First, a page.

Government ownership over the common good to achieve climate justice

In many ways, this is a hopeful time in Canadian climate politics: the Conservative and Liberal parties have developed comprehensive climate plans, and this spring the Liberals announced $17.6 billion in new spending on climate-friendly measures. For this hope to lead to substantive change, the Canadian government – and future governments – must be willing to make the courageous choices that come with accepting their responsibility to protect the common good.

In the context of climate change, this means taking ownership for limiting temperature increases to 1.5°C. This act would require Ottawa to set bolder national targets for greenhouse gas reductions – while developing enforcement mechanisms and milestone targets prior to 2030. Canadian governments must also stop propping up fossil fuel industries.

Businesses clearly have a role to play in lowering global emissions, but even business leaders agree they need stronger climate regulations to meaningfully lower emissions. The We Mean Business Coalition, which includes more than 700 firms around the world, acknowledges that “the decisions governments make now will lock in the strategic direction of entire economies for years to come.” They’re calling on governments “to put the economy on a positive course to a resilient, zero-carbon future.” These leaders know that their businesses will thrive if governments design policies that hold all corporate actors accountable for the full scope of their impacts.

Households, too, could be a more effective part of the solution – if there were a national entity coordinating their efforts. Businesses and households alike need governments to take ownership of Canada’s net-zero vision.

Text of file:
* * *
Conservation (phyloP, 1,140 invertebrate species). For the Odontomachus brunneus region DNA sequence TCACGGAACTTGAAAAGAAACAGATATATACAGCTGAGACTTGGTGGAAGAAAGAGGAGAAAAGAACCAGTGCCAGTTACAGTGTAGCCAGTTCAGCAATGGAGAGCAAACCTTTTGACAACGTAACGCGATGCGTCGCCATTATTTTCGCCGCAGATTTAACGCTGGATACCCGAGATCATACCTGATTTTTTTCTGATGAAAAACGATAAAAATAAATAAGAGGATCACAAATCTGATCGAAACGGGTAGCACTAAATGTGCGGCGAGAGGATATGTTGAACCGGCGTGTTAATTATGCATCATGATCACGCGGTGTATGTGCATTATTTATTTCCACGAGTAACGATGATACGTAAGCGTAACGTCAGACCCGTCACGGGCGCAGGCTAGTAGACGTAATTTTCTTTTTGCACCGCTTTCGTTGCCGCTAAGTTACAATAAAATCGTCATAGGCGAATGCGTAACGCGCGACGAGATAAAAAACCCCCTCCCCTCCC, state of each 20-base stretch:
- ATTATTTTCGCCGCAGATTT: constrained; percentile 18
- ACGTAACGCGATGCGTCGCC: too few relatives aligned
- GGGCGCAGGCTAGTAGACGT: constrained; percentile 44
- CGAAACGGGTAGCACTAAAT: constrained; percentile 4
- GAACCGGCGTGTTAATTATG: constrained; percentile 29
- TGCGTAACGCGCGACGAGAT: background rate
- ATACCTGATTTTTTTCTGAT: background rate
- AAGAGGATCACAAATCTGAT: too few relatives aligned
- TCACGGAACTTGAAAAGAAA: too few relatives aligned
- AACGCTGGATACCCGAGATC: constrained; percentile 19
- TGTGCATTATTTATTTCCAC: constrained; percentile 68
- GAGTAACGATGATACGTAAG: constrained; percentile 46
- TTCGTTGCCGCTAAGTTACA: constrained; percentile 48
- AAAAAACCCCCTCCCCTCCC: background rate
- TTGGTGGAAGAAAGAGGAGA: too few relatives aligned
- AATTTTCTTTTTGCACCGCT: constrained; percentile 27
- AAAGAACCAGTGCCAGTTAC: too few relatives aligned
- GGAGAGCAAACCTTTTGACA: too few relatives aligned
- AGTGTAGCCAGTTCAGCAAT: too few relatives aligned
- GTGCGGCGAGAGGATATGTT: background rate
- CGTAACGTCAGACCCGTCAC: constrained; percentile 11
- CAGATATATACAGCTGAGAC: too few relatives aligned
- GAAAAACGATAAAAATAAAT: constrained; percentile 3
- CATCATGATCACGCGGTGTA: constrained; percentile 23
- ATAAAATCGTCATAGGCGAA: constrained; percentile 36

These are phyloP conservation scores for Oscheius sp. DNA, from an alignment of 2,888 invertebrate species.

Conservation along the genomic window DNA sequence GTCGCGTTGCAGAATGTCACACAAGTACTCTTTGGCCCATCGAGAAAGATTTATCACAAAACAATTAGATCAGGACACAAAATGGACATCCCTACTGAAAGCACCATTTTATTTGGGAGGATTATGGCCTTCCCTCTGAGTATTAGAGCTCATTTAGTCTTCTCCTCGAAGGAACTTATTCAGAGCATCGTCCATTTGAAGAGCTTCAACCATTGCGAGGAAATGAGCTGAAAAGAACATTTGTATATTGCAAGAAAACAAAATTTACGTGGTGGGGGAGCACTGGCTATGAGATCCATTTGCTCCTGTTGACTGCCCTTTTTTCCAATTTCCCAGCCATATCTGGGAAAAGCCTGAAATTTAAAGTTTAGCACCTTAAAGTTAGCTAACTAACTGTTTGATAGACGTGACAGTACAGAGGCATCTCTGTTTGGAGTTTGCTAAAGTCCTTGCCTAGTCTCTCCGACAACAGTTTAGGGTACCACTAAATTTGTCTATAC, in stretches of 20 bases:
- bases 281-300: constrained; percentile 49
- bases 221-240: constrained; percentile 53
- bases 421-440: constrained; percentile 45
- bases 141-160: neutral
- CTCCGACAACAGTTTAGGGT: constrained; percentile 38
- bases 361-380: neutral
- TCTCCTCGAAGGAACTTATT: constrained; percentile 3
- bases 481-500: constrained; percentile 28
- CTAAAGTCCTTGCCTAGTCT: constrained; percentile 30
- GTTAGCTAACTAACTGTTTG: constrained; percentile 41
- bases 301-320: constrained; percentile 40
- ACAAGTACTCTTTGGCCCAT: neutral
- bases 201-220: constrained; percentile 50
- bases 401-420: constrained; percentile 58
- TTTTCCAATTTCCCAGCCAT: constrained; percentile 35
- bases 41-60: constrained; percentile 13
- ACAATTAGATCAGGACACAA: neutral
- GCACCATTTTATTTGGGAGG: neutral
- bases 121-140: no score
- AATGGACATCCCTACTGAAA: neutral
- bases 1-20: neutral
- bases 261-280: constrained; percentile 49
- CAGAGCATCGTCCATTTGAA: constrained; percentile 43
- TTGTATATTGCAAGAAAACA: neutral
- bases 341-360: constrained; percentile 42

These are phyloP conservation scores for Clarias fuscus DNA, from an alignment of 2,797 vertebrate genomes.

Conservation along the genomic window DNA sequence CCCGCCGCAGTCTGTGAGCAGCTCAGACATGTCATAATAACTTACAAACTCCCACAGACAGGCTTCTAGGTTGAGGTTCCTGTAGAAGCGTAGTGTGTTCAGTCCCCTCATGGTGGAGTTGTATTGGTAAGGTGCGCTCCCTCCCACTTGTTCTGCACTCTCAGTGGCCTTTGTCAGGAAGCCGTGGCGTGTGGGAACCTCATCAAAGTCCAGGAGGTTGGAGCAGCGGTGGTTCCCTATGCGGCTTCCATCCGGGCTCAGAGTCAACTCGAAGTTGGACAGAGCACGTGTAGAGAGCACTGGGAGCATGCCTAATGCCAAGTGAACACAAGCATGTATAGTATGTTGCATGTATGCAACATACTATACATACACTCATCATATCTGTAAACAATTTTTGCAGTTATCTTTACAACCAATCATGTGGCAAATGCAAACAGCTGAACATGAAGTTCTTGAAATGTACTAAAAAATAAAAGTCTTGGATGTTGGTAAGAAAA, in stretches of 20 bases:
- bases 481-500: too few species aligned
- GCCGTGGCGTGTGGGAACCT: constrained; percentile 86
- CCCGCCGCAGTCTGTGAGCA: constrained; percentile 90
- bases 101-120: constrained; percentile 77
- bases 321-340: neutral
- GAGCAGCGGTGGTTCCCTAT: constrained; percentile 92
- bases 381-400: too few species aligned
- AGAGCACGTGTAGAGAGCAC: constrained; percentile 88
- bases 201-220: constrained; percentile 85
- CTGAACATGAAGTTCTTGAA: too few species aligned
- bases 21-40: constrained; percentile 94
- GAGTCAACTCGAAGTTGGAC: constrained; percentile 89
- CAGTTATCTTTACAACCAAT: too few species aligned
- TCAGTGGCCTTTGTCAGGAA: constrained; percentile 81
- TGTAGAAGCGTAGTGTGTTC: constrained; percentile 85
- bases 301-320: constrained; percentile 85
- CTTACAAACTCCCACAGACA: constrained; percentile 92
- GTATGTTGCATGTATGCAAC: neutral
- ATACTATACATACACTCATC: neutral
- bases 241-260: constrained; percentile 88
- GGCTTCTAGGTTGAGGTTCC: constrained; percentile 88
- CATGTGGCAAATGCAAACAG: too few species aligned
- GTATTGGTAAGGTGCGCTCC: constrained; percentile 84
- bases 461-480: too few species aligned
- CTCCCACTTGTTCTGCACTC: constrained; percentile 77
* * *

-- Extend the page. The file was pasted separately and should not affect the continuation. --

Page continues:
Currently, that sense of ownership is borne mainly by non-governmental actors and organizations. Environmental champions and resource-constrained non-profit organizations have led change efforts because the federal and provincial governments have failed to invest in the required systems, policies, programs and interventions. Even the new efforts announced in the recent federal budget are expected to, at best, reduce Canada’s emissions by 36% from 2005 levels by 2030. In contrast, the U.K. recently passed legislation requiring emissions reductions of 78% from 1990 levels by 2035. The Liberals’ $17.6 billion in new climate action is equivalent to just 0.25% of Canada’s GDP. According to the Canadian Centre for Policy Alternatives, “we should be spending more like 1% to 2% of GDP per year to aggressively decarbonize.”

Scientists, business and civic leaders, Indigenous Elders and other Canadians have identified the solutions we need to tackle climate change. We have technology that enables us to embrace electric vehicles and wind and solar power, along with emerging technologies to sequester carbon. We have market-based instruments that can reduce the environmental impacts of production. Many of these solutions are being implemented with great success. But we need government action to transform these successes into systemic change.

As an example of today’s responsibility gaps, consider sustainable procurement – the purchasing of goods and services that takes into consideration social, environmental and economic impacts. Generating more than 13% of Canada’s GDP, public sector procurement has the potential to drive impact at scale. The federal government “made numerous commitments to green its procurement dating back to 1992.” Yet a recent study found sustainability has only narrowly and superficially been integrated into public sector procurement. A 2005 Auditor General’s report revealed many challenges, ranging from a lack of central direction to limited use of performance indicators to measure progress. Many of these challenges persist 16 years later, illustrating a lack of ownership from our government.

Read in full at Corporate Knights

09 June 2021